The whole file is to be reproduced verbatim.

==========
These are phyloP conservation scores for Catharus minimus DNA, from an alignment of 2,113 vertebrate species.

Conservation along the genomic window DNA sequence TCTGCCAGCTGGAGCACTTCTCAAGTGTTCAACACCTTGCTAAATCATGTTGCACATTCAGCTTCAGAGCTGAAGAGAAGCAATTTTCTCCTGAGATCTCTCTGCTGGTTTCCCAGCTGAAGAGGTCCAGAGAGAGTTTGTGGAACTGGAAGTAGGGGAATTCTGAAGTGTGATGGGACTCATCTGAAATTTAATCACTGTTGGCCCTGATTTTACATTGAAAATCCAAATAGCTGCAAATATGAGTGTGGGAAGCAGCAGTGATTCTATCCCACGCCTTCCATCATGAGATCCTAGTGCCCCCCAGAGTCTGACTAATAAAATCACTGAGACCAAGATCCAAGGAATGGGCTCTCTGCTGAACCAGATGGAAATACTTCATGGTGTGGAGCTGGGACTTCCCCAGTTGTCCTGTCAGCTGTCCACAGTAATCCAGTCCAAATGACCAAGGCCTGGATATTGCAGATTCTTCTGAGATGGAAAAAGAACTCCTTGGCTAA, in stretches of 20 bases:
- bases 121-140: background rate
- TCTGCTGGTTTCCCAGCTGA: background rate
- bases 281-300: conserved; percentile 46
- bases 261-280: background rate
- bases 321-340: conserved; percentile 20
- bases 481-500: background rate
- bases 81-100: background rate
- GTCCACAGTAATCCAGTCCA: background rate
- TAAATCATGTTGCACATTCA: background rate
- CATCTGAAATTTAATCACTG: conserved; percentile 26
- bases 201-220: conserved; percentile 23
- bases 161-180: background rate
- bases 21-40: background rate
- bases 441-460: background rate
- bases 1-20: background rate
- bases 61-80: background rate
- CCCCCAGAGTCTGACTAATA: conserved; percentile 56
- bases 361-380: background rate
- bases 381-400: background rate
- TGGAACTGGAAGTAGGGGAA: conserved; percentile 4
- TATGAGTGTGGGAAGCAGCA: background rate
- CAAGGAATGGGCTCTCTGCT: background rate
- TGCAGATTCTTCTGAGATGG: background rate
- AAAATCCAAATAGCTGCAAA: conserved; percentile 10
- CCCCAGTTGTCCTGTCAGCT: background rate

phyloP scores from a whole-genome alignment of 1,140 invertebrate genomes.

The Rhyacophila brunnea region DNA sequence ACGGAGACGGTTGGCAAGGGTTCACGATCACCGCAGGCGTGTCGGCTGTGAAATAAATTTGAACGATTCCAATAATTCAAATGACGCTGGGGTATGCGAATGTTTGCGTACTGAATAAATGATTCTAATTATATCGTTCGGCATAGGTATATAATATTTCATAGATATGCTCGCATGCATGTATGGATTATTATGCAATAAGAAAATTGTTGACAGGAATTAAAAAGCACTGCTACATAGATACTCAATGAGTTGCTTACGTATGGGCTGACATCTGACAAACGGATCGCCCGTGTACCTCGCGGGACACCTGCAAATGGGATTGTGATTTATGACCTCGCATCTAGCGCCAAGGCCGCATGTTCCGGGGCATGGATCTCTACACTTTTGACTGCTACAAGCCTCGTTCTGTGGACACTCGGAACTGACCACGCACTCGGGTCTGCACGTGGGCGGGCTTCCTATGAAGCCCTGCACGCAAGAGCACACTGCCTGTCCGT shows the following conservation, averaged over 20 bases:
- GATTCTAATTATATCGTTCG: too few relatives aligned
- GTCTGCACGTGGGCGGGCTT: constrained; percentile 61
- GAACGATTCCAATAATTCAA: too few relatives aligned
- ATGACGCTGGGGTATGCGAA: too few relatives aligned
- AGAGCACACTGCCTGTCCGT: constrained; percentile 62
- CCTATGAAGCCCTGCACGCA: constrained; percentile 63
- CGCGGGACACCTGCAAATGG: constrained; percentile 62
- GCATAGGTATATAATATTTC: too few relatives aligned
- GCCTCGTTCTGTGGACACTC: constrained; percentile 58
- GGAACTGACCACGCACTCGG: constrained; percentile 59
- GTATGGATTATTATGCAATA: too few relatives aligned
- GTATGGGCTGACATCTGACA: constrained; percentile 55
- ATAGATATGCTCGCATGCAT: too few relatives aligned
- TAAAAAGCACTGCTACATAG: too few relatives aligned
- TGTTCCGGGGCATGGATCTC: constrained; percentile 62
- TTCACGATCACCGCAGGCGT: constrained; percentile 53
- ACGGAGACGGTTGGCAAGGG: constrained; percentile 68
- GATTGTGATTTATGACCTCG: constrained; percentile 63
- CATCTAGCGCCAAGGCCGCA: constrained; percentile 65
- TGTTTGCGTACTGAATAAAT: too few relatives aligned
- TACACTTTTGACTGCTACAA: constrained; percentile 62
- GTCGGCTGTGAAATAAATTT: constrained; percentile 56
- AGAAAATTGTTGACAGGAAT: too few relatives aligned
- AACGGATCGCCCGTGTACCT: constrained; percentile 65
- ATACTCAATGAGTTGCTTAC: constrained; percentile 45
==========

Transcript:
These are phyloP conservation scores for Catharus minimus DNA, from an alignment of 2,113 vertebrate species.

Conservation along the genomic window DNA sequence TCTGCCAGCTGGAGCACTTCTCAAGTGTTCAACACCTTGCTAAATCATGTTGCACATTCAGCTTCAGAGCTGAAGAGAAGCAATTTTCTCCTGAGATCTCTCTGCTGGTTTCCCAGCTGAAGAGGTCCAGAGAGAGTTTGTGGAACTGGAAGTAGGGGAATTCTGAAGTGTGATGGGACTCATCTGAAATTTAATCACTGTTGGCCCTGATTTTACATTGAAAATCCAAATAGCTGCAAATATGAGTGTGGGAAGCAGCAGTGATTCTATCCCACGCCTTCCATCATGAGATCCTAGTGCCCCCCAGAGTCTGACTAATAAAATCACTGAGACCAAGATCCAAGGAATGGGCTCTCTGCTGAACCAGATGGAAATACTTCATGGTGTGGAGCTGGGACTTCCCCAGTTGTCCTGTCAGCTGTCCACAGTAATCCAGTCCAAATGACCAAGGCCTGGATATTGCAGATTCTTCTGAGATGGAAAAAGAACTCCTTGGCTAA, in stretches of 20 bases:
- bases 121-140: background rate
- TCTGCTGGTTTCCCAGCTGA: background rate
- bases 281-300: conserved; percentile 46
- bases 261-280: background rate
- bases 321-340: conserved; percentile 20
- bases 481-500: background rate
- bases 81-100: background rate
- GTCCACAGTAATCCAGTCCA: background rate
- TAAATCATGTTGCACATTCA: background rate
- CATCTGAAATTTAATCACTG: conserved; percentile 26
- bases 201-220: conserved; percentile 23
- bases 161-180: background rate
- bases 21-40: background rate
- bases 441-460: background rate
- bases 1-20: background rate
- bases 61-80: background rate
- CCCCCAGAGTCTGACTAATA: conserved; percentile 56
- bases 361-380: background rate
- bases 381-400: background rate
- TGGAACTGGAAGTAGGGGAA: conserved; percentile 4
- TATGAGTGTGGGAAGCAGCA: background rate
- CAAGGAATGGGCTCTCTGCT: background rate
- TGCAGATTCTTCTGAGATGG: background rate
- AAAATCCAAATAGCTGCAAA: conserved; percentile 10
- CCCCAGTTGTCCTGTCAGCT: background rate

phyloP scores from a whole-genome alignment of 1,140 invertebrate genomes.

The Rhyacophila brunnea region DNA sequence ACGGAGACGGTTGGCAAGGGTTCACGATCACCGCAGGCGTGTCGGCTGTGAAATAAATTTGAACGATTCCAATAATTCAAATGACGCTGGGGTATGCGAATGTTTGCGTACTGAATAAATGATTCTAATTATATCGTTCGGCATAGGTATATAATATTTCATAGATATGCTCGCATGCATGTATGGATTATTATGCAATAAGAAAATTGTTGACAGGAATTAAAAAGCACTGCTACATAGATACTCAATGAGTTGCTTACGTATGGGCTGACATCTGACAAACGGATCGCCCGTGTACCTCGCGGGACACCTGCAAATGGGATTGTGATTTATGACCTCGCATCTAGCGCCAAGGCCGCATGTTCCGGGGCATGGATCTCTACACTTTTGACTGCTACAAGCCTCGTTCTGTGGACACTCGGAACTGACCACGCACTCGGGTCTGCACGTGGGCGGGCTTCCTATGAAGCCCTGCACGCAAGAGCACACTGCCTGTCCGT shows the following conservation, averaged over 20 bases:
- GATTCTAATTATATCGTTCG: too few relatives aligned
- GTCTGCACGTGGGCGGGCTT: constrained; percentile 61
- GAACGATTCCAATAATTCAA: too few relatives aligned
- ATGACGCTGGGGTATGCGAA: too few relatives aligned
- AGAGCACACTGCCTGTCCGT: constrained; percentile 62
- CCTATGAAGCCCTGCACGCA: constrained; percentile 63
- CGCGGGACACCTGCAAATGG: constrained; percentile 62
- GCATAGGTATATAATATTTC: too few relatives aligned
- GCCTCGTTCTGTGGACACTC: constrained; percentile 58
- GGAACTGACCACGCACTCGG: constrained; percentile 59
- GTATGGATTATTATGCAATA: too few relatives aligned
- GTATGGGCTGACATCTGACA: constrained; percentile 55
- ATAGATATGCTCGCATGCAT: too few relatives aligned
- TAAAAAGCACTGCTACATAG: too few relatives aligned
- TGTTCCGGGGCATGGATCTC: constrained; percentile 62
- TTCACGATCACCGCAGGCGT: constrained; percentile 53
- ACGGAGACGGTTGGCAAGGG: constrained; percentile 68
- GATTGTGATTTATGACCTCG: constrained; percentile 63
- CATCTAGCGCCAAGGCCGCA: constrained; percentile 65
- TGTTTGCGTACTGAATAAAT: too few relatives aligned
- TACACTTTTGACTGCTACAA: constrained; percentile 62
- GTCGGCTGTGAAATAAATTT: constrained; percentile 56
- AGAAAATTGTTGACAGGAAT: too few relatives aligned
- AACGGATCGCCCGTGTACCT: constrained; percentile 65
- ATACTCAATGAGTTGCTTAC: constrained; percentile 45